Back in the early days of the Internet, phishing emails were full of typos and laden with obvious clues—appeals from faraway princess or rich relatives you never knew you had. These were very easy to spot. But cybercriminals have upped their game since then. For example, some cybercriminals go to great lengths to match the branding, color schemes, and logos associated with the companies they are trying to impersonate.

Phishing emails may be more difficult to identify these days, but there are some important steps you can take to avoid becoming a victim. If you answer “yes” to any of the questions below, there’s a very good chance that you’re looking at a phishing email.

  1. Does the message ask for personal information?
    Always remember that reputable businesses do not ask for personal information—such as social security and
    credit card numbers—via email.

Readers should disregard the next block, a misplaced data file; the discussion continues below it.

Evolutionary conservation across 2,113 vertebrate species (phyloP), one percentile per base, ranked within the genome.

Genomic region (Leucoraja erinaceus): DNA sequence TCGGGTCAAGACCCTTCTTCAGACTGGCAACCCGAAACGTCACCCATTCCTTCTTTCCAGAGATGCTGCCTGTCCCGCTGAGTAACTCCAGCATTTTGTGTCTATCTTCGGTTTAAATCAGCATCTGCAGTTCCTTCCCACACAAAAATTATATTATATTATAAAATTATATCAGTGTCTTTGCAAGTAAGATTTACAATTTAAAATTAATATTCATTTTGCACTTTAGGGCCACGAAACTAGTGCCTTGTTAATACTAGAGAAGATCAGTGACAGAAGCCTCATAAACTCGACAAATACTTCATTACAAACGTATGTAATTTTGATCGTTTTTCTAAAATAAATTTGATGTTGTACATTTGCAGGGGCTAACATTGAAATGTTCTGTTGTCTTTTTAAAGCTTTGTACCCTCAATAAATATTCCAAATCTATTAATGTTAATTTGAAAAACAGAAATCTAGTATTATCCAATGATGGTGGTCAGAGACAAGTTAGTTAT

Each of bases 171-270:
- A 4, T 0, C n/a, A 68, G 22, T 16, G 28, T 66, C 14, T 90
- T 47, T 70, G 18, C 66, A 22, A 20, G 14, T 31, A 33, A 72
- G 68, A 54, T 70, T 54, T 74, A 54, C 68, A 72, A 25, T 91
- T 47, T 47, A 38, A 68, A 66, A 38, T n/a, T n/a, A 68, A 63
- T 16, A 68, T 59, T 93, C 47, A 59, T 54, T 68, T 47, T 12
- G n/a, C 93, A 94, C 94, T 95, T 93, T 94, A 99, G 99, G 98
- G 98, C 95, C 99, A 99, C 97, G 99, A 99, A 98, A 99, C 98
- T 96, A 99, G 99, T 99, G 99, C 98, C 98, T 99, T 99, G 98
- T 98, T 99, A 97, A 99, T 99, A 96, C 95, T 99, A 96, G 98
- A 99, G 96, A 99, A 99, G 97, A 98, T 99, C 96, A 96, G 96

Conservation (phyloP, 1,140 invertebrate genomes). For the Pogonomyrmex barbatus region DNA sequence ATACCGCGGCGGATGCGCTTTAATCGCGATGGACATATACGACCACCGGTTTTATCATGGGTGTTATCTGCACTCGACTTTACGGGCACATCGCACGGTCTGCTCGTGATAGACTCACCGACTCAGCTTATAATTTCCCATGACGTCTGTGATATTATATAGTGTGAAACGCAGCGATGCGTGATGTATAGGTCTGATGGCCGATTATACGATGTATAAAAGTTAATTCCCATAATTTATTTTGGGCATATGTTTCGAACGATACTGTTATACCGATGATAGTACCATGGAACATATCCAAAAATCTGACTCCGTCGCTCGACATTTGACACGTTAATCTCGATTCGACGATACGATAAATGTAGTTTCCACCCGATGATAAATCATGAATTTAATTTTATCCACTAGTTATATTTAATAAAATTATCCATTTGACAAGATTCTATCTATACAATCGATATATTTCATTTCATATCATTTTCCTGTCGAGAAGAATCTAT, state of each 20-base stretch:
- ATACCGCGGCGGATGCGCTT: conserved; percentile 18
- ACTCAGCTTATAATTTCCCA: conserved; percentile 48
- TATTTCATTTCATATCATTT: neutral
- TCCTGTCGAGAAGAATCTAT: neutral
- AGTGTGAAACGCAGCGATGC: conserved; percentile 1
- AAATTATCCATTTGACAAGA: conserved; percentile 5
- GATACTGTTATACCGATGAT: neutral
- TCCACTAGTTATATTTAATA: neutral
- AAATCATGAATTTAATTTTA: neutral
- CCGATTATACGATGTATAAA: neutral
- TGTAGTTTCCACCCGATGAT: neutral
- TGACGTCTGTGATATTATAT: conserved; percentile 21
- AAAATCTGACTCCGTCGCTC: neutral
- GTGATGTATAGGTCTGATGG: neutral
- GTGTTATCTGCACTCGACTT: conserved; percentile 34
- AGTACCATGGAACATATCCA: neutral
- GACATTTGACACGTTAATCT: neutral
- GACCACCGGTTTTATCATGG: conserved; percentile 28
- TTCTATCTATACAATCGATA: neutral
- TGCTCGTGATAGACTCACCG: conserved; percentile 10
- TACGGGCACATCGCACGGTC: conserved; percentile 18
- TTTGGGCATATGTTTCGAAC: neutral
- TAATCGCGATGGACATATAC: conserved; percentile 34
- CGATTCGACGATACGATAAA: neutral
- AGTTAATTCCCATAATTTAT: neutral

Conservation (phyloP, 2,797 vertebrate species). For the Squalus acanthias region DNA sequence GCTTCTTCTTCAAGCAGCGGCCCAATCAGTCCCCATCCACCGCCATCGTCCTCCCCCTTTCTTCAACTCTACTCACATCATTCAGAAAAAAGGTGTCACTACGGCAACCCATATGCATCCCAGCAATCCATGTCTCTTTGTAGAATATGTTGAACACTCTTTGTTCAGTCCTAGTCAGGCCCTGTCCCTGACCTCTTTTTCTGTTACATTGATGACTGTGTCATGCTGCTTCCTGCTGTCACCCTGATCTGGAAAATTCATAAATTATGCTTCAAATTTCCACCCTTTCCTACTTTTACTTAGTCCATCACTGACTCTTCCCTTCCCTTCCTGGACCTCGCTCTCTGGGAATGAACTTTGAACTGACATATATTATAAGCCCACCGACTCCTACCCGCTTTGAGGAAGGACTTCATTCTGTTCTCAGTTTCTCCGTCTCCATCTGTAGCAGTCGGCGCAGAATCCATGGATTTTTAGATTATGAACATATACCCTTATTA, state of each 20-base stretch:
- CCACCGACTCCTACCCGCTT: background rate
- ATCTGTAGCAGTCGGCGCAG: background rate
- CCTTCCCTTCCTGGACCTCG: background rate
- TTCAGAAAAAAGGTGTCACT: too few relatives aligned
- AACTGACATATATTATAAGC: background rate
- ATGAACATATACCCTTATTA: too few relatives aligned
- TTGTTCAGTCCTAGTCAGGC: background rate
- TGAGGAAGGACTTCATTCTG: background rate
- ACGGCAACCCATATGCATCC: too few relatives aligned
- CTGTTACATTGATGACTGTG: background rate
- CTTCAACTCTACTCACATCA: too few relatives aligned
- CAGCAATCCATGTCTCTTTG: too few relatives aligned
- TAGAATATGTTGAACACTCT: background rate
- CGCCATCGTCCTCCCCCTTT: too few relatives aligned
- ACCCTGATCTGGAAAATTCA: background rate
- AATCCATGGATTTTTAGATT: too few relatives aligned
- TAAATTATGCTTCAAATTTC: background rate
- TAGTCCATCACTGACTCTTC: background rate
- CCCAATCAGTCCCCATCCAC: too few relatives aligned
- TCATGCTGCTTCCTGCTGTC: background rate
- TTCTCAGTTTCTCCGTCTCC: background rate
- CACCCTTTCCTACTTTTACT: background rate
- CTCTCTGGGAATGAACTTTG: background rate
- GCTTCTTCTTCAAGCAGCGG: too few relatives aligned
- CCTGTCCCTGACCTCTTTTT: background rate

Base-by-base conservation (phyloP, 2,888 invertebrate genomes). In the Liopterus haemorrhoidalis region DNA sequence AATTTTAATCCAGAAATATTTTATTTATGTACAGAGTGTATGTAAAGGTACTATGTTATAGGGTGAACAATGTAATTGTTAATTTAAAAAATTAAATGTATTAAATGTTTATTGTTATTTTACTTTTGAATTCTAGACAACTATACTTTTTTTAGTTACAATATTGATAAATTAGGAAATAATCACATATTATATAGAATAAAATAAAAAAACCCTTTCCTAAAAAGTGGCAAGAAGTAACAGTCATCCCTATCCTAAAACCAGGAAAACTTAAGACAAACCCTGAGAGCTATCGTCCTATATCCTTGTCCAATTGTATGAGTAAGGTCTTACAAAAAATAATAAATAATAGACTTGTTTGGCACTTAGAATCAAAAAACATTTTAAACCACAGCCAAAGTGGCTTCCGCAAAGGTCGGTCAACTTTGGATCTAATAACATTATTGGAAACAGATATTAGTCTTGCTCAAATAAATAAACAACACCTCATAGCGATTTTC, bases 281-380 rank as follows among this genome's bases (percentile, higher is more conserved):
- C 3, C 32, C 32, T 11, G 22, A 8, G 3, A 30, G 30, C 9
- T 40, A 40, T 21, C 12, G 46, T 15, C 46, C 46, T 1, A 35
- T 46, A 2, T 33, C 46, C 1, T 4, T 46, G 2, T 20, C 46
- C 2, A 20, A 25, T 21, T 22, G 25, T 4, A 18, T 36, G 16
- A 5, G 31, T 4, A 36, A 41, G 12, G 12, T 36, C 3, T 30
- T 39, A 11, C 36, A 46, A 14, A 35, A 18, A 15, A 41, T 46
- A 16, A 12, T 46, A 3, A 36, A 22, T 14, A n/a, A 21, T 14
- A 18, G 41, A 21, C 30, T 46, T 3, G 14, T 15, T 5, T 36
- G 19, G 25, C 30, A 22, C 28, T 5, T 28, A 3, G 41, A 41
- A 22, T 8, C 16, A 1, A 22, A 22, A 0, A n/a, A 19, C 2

2. Does the offer seem too good to be real?
    If it seems too good to be true, it’s a fake. Beware of emails offering big rewards—vacations, cash prizes, etc.—
    for little effort.
  3. Does the salutation look odd?
    Reputable companies will use your name in the salutation—as opposed to “valued customer” or “to whom it
    may concern.”
  4. Does the email have mismatched URLs?
    If you receive an email from an organization that includes an HTML link in it, hover your mouse over the link without clicking and you should see the full URL appear. If the URL does not include the organization’s exact name, or if it looks suspicious in any other way, delete it because it’s probably a phishing email. Also, you should only visit websites that begin with “https” because the “s” at the end indicates advanced security measures. Websites that begin with “http” are not as secure.
  5. Does it give you a suspicious feeling?
    Trust your instincts when it comes to email. If you catch yourself wondering whether it’s legitimate, and your instinct is to ignore and delete it—then pay attention to that gut check.

As email scams become more sophisticated, it is more likely that an employee at your company will fall victim to a phishing technique.

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